What is qCRAC?

The qldwater Consortium for Research and Advocacy on Contaminants is a partnership among Queensland Service Providers to share information and partner with national research & policy programs on contaminants of emerging concern. QCRAC is overseen by the Consortium Steering Committee (CSC).

The Need

Contaminants of emerging concern are an increasing issue for the local government water sector as community and regulator expectations increase and the ability to detect trace chemicals improves. Costs of dealing with contaminant issues will increase but can be mitigated through joint action and collaboration in national and international initiatives for research, policy and advocacy. In 2019, the qldwater Sewage and Water Environmental Advisory Panel recommended the formation of a Consortium to influence state and national policy, research and communications to lead future discussions about contaminants affecting Queensland Water and Sewerage Service Providers.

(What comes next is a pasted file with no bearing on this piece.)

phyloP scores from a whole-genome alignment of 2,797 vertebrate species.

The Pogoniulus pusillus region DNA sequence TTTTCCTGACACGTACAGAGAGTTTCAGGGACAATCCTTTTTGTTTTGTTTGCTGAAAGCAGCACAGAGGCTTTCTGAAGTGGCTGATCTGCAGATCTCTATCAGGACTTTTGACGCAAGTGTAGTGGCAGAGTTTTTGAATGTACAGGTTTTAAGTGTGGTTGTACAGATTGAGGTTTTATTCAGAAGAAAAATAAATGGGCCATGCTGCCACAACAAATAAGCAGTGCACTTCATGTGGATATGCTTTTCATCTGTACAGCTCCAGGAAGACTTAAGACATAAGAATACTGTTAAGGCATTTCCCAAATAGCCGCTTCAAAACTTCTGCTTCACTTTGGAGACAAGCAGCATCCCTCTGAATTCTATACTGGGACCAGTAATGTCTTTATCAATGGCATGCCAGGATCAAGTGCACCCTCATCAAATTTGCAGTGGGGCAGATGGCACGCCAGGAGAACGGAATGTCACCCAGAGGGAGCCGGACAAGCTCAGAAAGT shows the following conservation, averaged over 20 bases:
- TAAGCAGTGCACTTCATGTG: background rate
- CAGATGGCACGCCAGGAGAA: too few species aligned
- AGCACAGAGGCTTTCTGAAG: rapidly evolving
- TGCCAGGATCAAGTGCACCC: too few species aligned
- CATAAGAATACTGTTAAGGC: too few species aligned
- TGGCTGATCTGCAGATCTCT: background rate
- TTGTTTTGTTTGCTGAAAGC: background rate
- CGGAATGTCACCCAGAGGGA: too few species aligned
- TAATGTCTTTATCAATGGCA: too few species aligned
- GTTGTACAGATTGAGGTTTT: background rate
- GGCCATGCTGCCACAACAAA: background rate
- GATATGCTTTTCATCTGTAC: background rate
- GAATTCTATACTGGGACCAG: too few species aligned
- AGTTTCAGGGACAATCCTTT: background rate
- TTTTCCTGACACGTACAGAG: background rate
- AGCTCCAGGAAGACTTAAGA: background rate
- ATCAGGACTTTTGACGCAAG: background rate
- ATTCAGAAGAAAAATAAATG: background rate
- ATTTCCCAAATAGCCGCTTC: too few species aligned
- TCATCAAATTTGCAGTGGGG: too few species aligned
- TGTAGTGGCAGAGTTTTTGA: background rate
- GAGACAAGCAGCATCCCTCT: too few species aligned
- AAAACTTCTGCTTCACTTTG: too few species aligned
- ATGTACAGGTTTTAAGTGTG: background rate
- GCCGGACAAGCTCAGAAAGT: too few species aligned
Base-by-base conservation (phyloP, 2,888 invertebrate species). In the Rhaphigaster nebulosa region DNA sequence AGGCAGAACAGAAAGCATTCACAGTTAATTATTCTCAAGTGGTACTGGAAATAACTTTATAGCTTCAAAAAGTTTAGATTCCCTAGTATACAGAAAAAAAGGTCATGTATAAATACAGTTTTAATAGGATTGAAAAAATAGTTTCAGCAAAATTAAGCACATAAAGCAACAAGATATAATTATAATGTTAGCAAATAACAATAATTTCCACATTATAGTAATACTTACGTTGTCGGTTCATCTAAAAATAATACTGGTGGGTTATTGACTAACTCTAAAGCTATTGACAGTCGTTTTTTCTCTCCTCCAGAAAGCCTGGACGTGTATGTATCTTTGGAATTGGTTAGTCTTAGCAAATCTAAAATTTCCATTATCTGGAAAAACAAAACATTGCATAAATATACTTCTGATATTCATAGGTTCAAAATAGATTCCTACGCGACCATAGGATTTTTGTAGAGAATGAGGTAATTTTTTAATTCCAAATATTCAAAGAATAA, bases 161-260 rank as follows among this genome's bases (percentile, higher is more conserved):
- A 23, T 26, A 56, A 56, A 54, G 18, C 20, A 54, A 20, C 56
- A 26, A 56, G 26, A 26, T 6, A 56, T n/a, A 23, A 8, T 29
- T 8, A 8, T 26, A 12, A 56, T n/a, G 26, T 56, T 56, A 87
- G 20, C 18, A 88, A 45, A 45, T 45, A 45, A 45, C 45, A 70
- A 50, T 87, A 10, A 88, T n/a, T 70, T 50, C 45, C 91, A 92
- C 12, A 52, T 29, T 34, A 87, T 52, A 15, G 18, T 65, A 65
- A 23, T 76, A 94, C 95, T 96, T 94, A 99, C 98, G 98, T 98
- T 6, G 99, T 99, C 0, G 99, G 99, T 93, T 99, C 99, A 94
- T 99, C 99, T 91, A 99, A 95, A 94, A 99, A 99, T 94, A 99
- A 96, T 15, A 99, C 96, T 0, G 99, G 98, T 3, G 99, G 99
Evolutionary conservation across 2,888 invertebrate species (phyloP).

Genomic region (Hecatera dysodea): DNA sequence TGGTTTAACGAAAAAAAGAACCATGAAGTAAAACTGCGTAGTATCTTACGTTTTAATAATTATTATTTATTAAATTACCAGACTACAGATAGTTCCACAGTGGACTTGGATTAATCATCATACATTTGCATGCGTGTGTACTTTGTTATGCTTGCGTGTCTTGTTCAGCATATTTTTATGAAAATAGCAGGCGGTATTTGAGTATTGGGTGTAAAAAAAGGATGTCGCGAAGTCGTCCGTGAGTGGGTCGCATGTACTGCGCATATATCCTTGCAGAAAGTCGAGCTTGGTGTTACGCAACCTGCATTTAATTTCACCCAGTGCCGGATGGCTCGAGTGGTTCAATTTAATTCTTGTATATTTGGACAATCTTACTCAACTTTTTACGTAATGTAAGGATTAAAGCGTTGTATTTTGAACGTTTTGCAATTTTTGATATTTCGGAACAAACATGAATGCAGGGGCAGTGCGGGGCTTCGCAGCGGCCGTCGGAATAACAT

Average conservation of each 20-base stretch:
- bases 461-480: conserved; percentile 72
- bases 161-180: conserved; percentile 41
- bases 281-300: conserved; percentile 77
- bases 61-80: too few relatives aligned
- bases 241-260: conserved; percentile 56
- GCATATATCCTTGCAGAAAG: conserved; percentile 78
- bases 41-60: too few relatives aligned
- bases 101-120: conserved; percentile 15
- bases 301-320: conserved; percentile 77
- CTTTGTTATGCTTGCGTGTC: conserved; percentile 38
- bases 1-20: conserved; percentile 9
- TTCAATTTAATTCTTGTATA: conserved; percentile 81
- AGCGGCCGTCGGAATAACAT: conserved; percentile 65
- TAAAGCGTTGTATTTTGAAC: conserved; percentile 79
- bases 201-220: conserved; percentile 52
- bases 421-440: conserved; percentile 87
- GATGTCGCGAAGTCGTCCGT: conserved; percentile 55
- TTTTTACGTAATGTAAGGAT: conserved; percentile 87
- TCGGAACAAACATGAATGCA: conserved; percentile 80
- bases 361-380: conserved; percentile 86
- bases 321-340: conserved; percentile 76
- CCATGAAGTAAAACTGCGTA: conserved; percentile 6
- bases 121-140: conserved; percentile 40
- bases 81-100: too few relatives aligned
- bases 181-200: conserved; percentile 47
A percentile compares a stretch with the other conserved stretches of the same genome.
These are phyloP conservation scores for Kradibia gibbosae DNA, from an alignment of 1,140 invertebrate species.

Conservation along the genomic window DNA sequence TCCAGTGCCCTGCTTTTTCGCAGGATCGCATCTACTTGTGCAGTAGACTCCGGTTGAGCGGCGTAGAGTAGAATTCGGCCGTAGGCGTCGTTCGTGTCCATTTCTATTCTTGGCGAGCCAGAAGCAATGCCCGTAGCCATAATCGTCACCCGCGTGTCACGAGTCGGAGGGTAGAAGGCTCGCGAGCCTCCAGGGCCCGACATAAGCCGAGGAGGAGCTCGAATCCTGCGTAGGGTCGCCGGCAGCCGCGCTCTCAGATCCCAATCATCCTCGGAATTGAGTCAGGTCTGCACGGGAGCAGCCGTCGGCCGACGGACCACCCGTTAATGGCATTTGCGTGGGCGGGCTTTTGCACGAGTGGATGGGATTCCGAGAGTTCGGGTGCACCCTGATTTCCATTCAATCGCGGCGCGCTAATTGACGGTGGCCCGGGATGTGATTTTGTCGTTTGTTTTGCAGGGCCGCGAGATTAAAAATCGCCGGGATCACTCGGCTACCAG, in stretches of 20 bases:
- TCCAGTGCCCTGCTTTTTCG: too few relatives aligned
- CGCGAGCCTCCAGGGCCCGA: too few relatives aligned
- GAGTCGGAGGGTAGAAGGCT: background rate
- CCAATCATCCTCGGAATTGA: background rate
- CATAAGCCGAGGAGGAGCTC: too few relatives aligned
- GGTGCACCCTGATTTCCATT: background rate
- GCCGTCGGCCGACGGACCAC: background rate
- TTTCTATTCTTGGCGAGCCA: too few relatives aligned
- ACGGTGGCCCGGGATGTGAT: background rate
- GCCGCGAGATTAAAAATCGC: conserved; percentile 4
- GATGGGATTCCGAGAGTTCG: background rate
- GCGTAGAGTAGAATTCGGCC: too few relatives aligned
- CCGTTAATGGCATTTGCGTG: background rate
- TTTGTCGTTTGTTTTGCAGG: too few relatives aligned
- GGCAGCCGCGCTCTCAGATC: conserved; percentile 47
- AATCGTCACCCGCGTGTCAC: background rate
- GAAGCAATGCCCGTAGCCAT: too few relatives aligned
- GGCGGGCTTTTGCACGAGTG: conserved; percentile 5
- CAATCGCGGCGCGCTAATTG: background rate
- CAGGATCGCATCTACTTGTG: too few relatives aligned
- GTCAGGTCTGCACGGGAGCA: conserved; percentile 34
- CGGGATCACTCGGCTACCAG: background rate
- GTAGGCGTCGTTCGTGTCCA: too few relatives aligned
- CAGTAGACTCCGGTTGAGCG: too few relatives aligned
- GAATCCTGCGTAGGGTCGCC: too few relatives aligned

Members of the Consortium

  • Cairns Regional Council
  • City of Gold Coast
  • Fraser Coast Regional Council
  • Logan City Council
  • Mareeba Shire Council
  • Tablelands Regional Council
  • Toowoomba Regional Council
  • Townsville City Council
  • Unitywater
  • Urban Utilities
  • Whitsunday Regional Council

Emerging contaminants… Antimicrobial Resistance

What is AMR?

There seems to have been an increased level of interest in the topic of Antimicrobial Resistance (AMR) recently, so we have provided this summary for your information

What is AMR?

Put simply, AMR is when existing drug treatments for common infections by bacteria, viruses, fungi and parasites cease to be practically effective. AMR comes about when the infection-causing microorganisms survive exposure to a medicine that would normally kill them. This allows those strains develop mechanisms to survive exposure to drugs or other contaminants and multiply rapidly in absence of competition from other strains. For a chilling representation of this process, you can watch the following short video from Harvard Medical School.

This process has led to the emergence of “superbugs” in our community, including some highly resistant strains of staphylococcus and tuberculosis bacteria that are difficult or impossible to treat with existing medicines.